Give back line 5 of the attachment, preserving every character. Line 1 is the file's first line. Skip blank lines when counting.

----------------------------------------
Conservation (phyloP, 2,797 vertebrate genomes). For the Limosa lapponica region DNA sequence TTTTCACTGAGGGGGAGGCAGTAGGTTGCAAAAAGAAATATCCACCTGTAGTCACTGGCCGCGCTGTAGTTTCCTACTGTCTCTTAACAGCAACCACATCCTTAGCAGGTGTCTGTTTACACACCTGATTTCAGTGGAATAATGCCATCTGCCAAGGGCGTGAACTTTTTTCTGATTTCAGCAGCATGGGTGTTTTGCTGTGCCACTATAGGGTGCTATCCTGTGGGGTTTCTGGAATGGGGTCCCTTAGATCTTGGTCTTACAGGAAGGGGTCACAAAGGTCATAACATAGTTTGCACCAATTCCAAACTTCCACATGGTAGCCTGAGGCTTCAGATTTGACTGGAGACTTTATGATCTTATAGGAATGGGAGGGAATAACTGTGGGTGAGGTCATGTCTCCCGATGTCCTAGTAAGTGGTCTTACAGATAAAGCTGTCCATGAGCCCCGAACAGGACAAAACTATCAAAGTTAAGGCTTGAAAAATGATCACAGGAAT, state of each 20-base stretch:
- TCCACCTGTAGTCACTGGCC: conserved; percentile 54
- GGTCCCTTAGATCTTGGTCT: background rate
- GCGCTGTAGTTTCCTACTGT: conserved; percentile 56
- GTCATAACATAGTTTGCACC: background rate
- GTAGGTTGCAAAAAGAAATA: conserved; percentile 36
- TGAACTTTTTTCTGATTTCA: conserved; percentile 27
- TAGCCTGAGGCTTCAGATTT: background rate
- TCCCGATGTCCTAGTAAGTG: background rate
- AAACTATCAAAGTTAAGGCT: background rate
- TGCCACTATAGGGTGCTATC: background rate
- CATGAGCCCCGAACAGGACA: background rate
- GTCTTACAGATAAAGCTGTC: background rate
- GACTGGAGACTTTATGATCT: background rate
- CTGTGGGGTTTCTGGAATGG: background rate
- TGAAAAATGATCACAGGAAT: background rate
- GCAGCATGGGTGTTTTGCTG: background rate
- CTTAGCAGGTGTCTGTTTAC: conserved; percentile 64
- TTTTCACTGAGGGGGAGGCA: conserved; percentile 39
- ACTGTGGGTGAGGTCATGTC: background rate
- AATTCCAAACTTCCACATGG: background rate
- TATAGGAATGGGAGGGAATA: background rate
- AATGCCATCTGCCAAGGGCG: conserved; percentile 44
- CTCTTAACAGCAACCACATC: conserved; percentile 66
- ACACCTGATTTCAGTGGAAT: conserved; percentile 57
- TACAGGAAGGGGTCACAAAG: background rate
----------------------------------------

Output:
- GTCATAACATAGTTTGCACC: background rate